Format

Send to

Choose Destination
BMC Gastroenterol. 2018 Nov 6;18(1):167. doi: 10.1186/s12876-018-0888-6.

Noninvasive biomarkers of gut barrier function identify two subtypes of patients suffering from diarrhoea predominant-IBS: a case-control study.

Author information

1
Laboratory of Nutritional Pathophysiology, National Institute of Gastroenterology, "S. de Bellis" Research Hospital, Via Turi 27, I-70013 Castellana Grotte, Bari, Italy.
2
Laboratory of Nutritional Pathophysiology, National Institute of Gastroenterology, "S. de Bellis" Research Hospital, Via Turi 27, I-70013 Castellana Grotte, Bari, Italy. francesco.russo@irccsdebellis.it.

Abstract

BACKGROUND:

Alterations of the small-intestinal permeability (s-IP) might play an essential role in both diarrhoea-predominant IBS (D-IBS) and celiac disease (CD) patients. Our aims were to analyse in D-IBS patients the symptom profile along with the levels of urinary sucrose (Su), lactulose (La), mannitol (Ma), and circulating biomarkers (zonulin, intestinal fatty acid binding protein - I-FABP, and diamine oxidase - DAO) of the gastrointestinal (GI) barrier function. The pro-inflammatory interleukins 6 and 8 (IL-6 and IL-8), the plasma values of lipopolysaccharide (LPS), and Toll-like receptor 4 (TLR-4) were also investigated. Besides, these biomarkers were compared with those in CD and healthy controls (HC). Finally, comparisons were performed between D-IBS patients with [D-IBS(+)] and without [D-IBS(-)] increased s-IP according to normal or altered La/Ma ratio.

METHODS:

The study included 39 D-IBS patients, 32 CD patients, and 20 HC. GI permeability was assayed by high-performance liquid chromatography determination in the urine of Su and La/Ma ratio. ELISA kits assayed circulating concentrations of zonulin, I-FABP, DAO, IL-6, IL-8, LPS, and TLR-4. The Mann-Whitney or the Kruskal-Wallis with Dunn's post-test was used to assess differences among the groups.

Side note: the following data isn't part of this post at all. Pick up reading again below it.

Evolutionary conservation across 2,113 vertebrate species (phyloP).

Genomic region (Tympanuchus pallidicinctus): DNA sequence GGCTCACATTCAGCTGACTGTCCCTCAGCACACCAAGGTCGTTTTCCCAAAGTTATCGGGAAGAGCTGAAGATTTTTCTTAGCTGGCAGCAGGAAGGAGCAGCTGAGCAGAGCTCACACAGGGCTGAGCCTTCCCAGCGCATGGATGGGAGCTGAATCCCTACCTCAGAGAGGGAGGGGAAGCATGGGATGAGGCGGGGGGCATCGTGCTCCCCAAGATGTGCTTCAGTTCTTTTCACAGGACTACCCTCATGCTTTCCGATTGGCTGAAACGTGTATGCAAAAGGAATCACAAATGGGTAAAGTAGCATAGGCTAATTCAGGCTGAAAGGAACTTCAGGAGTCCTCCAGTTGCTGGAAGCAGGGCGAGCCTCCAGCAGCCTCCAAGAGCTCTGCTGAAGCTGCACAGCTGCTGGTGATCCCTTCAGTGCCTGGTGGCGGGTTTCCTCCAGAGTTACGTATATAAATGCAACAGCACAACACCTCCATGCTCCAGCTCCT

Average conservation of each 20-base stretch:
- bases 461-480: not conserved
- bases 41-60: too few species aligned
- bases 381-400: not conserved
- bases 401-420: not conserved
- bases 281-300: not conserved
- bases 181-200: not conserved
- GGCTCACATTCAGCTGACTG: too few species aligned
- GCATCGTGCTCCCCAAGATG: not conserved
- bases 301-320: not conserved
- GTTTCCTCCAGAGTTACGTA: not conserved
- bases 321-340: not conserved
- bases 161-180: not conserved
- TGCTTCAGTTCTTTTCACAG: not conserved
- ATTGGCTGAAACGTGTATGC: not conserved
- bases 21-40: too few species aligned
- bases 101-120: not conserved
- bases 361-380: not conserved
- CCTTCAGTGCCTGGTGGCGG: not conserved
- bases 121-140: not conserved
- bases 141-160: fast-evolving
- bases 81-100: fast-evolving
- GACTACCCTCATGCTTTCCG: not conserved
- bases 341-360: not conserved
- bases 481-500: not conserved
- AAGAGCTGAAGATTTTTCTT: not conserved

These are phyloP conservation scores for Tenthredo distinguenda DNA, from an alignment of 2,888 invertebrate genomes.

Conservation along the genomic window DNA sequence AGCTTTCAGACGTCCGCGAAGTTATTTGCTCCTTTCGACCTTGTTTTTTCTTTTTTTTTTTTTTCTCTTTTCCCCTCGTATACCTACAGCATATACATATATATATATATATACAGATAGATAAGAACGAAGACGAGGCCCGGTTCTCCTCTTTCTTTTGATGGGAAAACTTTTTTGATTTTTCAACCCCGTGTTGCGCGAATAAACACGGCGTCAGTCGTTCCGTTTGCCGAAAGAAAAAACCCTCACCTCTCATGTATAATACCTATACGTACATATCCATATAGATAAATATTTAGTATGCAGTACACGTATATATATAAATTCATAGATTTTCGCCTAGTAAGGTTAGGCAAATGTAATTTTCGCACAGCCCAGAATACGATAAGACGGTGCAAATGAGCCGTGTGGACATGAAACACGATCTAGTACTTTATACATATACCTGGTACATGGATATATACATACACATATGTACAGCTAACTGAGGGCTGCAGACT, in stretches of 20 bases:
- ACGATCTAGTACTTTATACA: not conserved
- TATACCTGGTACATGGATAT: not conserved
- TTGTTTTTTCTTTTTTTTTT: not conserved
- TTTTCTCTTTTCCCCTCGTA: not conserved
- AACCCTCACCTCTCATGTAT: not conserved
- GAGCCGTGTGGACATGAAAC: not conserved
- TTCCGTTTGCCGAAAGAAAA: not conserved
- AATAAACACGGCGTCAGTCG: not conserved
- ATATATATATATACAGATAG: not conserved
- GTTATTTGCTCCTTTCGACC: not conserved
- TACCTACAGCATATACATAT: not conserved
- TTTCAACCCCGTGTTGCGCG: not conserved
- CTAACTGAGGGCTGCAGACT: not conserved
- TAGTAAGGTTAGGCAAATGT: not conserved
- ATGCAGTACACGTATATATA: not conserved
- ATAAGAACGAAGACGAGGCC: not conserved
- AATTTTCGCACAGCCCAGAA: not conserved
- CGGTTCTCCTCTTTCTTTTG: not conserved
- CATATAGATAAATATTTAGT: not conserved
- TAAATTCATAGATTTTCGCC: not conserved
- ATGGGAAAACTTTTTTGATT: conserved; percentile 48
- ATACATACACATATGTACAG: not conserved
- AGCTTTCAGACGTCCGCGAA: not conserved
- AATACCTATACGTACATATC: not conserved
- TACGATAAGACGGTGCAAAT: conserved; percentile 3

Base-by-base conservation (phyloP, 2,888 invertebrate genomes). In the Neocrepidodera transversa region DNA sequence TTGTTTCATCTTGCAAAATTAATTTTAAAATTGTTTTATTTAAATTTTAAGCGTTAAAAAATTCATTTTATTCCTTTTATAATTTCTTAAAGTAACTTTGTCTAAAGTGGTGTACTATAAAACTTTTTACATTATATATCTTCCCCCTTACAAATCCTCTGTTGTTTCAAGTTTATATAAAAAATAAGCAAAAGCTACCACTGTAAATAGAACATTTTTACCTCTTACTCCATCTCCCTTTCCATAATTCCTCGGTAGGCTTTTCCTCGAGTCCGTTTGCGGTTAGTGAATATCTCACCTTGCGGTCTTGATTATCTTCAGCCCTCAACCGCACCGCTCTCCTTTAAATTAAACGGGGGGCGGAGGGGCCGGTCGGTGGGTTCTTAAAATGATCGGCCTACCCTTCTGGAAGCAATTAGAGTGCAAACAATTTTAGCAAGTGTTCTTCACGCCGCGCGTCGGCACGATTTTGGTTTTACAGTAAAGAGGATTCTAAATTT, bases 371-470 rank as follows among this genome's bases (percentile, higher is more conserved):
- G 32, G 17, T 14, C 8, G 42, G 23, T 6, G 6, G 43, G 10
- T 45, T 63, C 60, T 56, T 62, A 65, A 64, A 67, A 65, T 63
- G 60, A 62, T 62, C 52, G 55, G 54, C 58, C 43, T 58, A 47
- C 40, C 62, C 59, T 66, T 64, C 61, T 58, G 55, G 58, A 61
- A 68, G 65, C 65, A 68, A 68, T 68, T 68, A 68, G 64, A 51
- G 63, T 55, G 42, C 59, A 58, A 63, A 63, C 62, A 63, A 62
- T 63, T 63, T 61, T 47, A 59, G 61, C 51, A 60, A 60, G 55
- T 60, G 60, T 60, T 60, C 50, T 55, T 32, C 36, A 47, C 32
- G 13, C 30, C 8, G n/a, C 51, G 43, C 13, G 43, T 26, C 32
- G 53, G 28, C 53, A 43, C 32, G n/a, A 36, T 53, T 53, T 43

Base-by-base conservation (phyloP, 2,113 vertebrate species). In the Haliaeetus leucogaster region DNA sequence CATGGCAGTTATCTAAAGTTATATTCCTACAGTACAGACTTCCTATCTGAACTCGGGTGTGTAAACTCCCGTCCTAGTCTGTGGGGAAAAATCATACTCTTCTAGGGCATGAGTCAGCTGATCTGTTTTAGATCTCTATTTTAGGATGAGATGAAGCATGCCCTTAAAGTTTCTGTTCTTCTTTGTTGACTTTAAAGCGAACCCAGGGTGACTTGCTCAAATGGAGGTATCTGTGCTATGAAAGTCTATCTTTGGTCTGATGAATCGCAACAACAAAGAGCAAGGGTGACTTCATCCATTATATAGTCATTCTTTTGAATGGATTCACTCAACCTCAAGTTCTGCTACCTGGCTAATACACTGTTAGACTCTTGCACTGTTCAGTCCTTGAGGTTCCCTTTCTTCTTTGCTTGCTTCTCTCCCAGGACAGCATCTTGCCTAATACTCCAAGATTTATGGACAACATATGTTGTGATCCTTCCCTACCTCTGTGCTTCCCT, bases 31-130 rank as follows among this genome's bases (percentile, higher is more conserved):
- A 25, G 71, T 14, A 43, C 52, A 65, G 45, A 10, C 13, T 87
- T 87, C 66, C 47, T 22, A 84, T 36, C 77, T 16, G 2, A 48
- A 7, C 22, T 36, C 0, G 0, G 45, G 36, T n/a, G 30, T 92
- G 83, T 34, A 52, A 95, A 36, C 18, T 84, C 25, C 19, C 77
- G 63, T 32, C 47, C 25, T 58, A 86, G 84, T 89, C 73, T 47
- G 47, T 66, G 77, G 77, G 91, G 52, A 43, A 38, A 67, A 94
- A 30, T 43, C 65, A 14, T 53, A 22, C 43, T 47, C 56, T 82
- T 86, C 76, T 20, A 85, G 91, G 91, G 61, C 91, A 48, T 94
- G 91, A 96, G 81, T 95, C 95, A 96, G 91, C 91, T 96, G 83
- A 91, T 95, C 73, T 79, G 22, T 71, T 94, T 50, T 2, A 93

RESULTS:

As for the La/Ma ratio, %Su, and I-FABP levels, D-IBS patients were significantly different from CD, but not HC. IL-6 levels were significantly higher in CD than HC, whereas IL-8 levels were significantly higher in both D-IBS and CD patients than HC. By opposite, LPS, and TLR-4 concentrations did not differ significantly among the groups. When D-IBS patients were categorised according to normal or altered s-IP, D-IBS(+) patients had %La, %Su, I-FABP, and DAO levels significantly higher than D-IBS(-) ones. The inflammatory parameters and markers of bacterial translocation (namely, IL-6 and LPS) were significantly higher in D-IBS(+) patients than D-IBS(-) ones.

CONCLUSIONS:

The present study suggests that two distinct D-IBS subtypes could be identified. The investigation of possible s-IP alterations (i.e., considering the La/Ma ratio) might be useful to assess better and categorise this heterogeneous D-IBS population.

TRIAL REGISTRATION:

NCT01574209 . Registered March 2012. First recruitment started in April 2012.

KEYWORDS:

Celiac disease; Diarrhoea-predominant irritable bowel syndrome; Gut barrier; Interleukins; Intestinal permeability; Lipopolysaccharide

PMID:
30400824
PMCID:
PMC6219148
DOI:
10.1186/s12876-018-0888-6
[Indexed for MEDLINE]
Free PMC Article

Supplemental Content

Full text links

Icon for BioMed Central Icon for PubMed Central
Loading ...
Support Center